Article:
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2 Corinthians 11.31 – 12.9
Viewed without spiritual eyes, man is but a clump of moistened dirt. The Greek translates the Hebrew, ‘God fashioned man from the dust of the ground,’ as: ‘from a mound of earth.’ (Gn 2.7) A mound of earth could be regarded in antiquity as sacred ground.
In the Hebrew, the image in which God makes man as male and female (Gn 1.26), is a shadow. As such, it shows exactly the contours of the object it’s a shadow of, but in itself, it has no substance. The Hebrew for likeness—man is made in the image and likeness of God—denotes something concrete like a statue, which looks exactly like the object it represents but is, of course, altogether different, as the statue of a man looks like a man but is not a man.
Put all of this together and we are given the profound biblical vision of man. In the image of God, he looks exactly like God, but he’s only a shadow of God. In himself, man is nothing; for God alone is truly substantive.
With this, we begin to see the full theology of man created in the image and likeness of God from the dust of the ground. God fashions Adam into a ‘concrete shadow’ of Himself from a mound of sacred earth. He fashions man into a Temple that, as does the shadow relative to the object casting it, follows the contours of God’s Body or Substance exactly. That means that God can easily fit into the House He has just made from the dust of the ground.
And that’s just what we see when we read: “And God breathed into Adam’s nostrils the breath or Spirit of Life.” God in His Holy Spirit took up His residence in Adam as in His Holy Temple. As for Adam, when he was filled with the Spirit of God, the concrete shadow that he was, was filled with God, and man became a ‘living soul’ or, in the Hebrew, nephesh.
The word in Hebrew refers to the nose and throat. It depicts man coming to life as a “‘partaker of the divine nature.” That is, he was made so he could eat the Bread of Life and drink the Living Cup that came down from Heaven, the LORD Jesus Christ. He was made so he could eat and drink the Fruit of the Tree of Life, which is the mystery of Jesus Christ born of the Virgin. That is, man was made to live in God and for God to dwell in him as in His Holy Temple. Man, that is, was created deified; he was filled with God, clothed with the Light of God, which is Jesus Christ, in whom is the life of men, the Holy Spirit (Jn 1.3). He was clothed with God from within. He was filled with light, filled with the Glory of God from within. And so, he radiated the Glory of God from within his body.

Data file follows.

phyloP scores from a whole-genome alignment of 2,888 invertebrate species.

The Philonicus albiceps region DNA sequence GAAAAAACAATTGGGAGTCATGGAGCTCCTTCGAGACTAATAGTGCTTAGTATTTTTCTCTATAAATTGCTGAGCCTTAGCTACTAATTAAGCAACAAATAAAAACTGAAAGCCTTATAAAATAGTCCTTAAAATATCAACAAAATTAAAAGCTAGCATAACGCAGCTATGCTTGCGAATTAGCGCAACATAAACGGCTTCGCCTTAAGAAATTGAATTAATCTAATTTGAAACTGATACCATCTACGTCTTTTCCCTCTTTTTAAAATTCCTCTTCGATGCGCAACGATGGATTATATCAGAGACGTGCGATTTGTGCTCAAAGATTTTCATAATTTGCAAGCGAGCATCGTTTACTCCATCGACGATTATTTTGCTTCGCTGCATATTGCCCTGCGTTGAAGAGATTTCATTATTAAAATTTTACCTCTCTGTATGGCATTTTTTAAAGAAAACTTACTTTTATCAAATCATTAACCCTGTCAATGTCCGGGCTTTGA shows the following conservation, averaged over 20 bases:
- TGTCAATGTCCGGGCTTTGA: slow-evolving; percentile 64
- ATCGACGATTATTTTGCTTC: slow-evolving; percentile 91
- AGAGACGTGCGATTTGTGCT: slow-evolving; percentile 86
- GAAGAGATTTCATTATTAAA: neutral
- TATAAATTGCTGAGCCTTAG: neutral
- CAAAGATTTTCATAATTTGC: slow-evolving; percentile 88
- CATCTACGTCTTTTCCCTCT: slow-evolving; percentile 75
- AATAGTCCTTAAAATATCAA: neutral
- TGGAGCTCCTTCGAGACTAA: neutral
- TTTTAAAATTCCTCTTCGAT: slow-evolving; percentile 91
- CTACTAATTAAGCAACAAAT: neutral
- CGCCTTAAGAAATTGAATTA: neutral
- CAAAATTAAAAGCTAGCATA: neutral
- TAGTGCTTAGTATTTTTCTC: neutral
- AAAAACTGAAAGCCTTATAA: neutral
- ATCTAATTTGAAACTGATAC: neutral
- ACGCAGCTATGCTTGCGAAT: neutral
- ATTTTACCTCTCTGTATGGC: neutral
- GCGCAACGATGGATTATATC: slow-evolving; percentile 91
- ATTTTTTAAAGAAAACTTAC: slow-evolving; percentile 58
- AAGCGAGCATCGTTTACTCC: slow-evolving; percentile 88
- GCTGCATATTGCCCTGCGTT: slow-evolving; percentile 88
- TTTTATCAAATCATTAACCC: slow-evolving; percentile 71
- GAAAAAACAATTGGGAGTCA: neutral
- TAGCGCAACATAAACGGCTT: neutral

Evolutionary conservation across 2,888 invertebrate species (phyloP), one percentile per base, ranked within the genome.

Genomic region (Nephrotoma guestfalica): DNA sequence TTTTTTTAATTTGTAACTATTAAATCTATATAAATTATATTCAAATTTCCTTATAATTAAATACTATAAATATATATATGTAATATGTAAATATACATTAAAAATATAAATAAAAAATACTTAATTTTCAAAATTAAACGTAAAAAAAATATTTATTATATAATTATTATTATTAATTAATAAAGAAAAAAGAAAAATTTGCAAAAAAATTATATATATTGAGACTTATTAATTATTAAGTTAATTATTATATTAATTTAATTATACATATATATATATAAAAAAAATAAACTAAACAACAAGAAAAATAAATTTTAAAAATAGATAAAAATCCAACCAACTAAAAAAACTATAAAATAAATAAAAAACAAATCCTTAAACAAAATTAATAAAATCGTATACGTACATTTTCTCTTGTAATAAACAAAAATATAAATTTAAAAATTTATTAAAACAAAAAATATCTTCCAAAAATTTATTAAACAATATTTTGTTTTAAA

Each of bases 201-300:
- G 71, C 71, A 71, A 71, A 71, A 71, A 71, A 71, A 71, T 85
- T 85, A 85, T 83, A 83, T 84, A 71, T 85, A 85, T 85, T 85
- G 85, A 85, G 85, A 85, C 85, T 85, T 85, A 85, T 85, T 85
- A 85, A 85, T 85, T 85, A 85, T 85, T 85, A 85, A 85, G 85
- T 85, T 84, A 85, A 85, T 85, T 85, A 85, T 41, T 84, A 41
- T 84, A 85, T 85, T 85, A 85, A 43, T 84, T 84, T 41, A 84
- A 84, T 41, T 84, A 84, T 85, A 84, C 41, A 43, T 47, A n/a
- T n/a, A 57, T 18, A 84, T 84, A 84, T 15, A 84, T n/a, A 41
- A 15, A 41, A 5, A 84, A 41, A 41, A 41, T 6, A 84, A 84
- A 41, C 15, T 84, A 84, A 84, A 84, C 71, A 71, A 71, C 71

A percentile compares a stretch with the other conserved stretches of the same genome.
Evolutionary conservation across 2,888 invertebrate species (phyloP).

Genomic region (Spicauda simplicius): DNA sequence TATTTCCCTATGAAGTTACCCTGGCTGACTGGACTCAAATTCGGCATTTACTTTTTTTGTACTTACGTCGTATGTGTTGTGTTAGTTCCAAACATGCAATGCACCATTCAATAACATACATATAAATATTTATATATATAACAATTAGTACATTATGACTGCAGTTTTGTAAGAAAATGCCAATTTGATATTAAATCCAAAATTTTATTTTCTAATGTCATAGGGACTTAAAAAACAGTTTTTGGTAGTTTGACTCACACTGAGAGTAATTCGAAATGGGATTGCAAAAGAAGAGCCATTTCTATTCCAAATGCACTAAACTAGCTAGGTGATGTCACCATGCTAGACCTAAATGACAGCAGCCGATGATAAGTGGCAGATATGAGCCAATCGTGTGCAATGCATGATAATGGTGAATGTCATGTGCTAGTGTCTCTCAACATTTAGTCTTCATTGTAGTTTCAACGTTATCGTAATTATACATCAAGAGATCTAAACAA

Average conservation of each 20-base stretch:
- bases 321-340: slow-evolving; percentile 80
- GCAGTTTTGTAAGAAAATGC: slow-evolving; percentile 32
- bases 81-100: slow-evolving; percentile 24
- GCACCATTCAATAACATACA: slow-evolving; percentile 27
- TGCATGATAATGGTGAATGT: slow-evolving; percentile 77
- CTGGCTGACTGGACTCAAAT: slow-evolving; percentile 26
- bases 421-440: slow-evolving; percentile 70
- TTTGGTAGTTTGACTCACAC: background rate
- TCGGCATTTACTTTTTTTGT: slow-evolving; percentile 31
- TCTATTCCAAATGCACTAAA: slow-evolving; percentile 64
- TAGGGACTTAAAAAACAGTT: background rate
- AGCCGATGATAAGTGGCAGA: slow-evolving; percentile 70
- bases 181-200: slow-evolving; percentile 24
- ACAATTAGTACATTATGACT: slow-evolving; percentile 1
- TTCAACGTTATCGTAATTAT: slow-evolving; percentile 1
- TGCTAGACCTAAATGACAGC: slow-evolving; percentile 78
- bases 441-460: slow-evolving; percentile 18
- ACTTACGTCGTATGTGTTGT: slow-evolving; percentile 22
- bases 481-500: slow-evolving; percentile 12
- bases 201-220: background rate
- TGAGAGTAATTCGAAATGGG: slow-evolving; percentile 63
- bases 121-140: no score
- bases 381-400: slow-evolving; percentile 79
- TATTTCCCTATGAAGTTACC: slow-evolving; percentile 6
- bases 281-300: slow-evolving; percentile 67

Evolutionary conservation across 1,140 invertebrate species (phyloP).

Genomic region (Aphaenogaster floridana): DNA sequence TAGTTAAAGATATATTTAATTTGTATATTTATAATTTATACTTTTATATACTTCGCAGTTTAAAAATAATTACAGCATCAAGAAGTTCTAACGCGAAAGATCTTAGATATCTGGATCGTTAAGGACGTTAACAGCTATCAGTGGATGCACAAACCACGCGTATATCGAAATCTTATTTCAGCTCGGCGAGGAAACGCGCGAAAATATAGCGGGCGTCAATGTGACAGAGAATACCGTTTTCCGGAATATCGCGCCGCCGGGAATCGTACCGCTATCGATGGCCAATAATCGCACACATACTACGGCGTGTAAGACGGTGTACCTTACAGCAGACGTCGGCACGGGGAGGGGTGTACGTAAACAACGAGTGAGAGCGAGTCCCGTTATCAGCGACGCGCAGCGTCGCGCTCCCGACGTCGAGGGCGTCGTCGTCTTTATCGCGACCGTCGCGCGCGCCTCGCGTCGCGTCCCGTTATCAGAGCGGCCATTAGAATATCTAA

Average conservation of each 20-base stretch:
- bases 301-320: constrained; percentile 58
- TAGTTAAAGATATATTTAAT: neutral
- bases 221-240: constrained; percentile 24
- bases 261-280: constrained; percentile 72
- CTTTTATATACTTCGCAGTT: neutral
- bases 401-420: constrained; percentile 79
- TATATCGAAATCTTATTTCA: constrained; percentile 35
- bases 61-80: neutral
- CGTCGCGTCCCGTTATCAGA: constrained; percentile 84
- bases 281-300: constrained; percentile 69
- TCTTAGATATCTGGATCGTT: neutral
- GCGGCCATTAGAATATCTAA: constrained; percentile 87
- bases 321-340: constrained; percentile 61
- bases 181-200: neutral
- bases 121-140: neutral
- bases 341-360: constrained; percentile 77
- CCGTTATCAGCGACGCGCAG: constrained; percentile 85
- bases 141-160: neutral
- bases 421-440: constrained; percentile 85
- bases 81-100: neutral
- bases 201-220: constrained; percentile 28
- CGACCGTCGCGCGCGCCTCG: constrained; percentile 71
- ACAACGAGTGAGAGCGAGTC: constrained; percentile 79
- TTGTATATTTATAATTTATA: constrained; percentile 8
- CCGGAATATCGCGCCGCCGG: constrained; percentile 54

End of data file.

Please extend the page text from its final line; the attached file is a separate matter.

We read in Exodus that, on Mt Sinai, God told Moses how to build the tabernacle so that it followed the heavenly pattern (Ex 25.9). The tabernacle was therefore a concrete shadow cast against the ground by the light of the heavenly Temple. Its outlines, then, followed exactly the contours of the heavenly Temple. So, when we read that the tabernacle Moses had just completed was overshadowed by the Glory of God and was so filled with the Glory of God that no one, not even the priests, not even Moses, could enter it, we are given to see that the temple is an image of man created in the image and likeness of God; and, man is the prototype of the temple who fits God exactly. Man is made for God to abide in Him and He in God, so that he is filled with the Glory of God, so that it is no longer man who lives but God who lives in him. As Wisdom says, God made man to be immortal because He made him in the image of His own eternity.
Do you see how this is the backdrop of this morning’s Gospel? In the beginning, man received the Spirit of God as the dirt in this morning’s Gospel receives the Seed of God, which is the WORD of God or the LORD Jesus Christ in the Holy Spirit.
But, there is more to the backstory of this morning’s Gospel. We see in Genesis how the Spirit of God falls ‘lightly’ on man like the seed that falls lightly on the ground. But, man does not receive God into the ‘root,’ the sanctuary of his heart. At the ‘tree of learning good and evil,’ Eve chooses to learn good and evil through disobedience instead of obedience, and so she chooses to receive the seed of the serpent. The temple of man’s body, then, is filled with the serpent’s ‘dark glory’ of the passions: greed, lust envy, anger, hatred. We read in the Wisdom of Solomon that Wisdom will not dwell in a body given over to sin. The Holy Spirit of discipline flees deceit and removes from thoughts that are without understanding, and will not abide when unrighteousness (death) comes in (Wisd 1.4-5).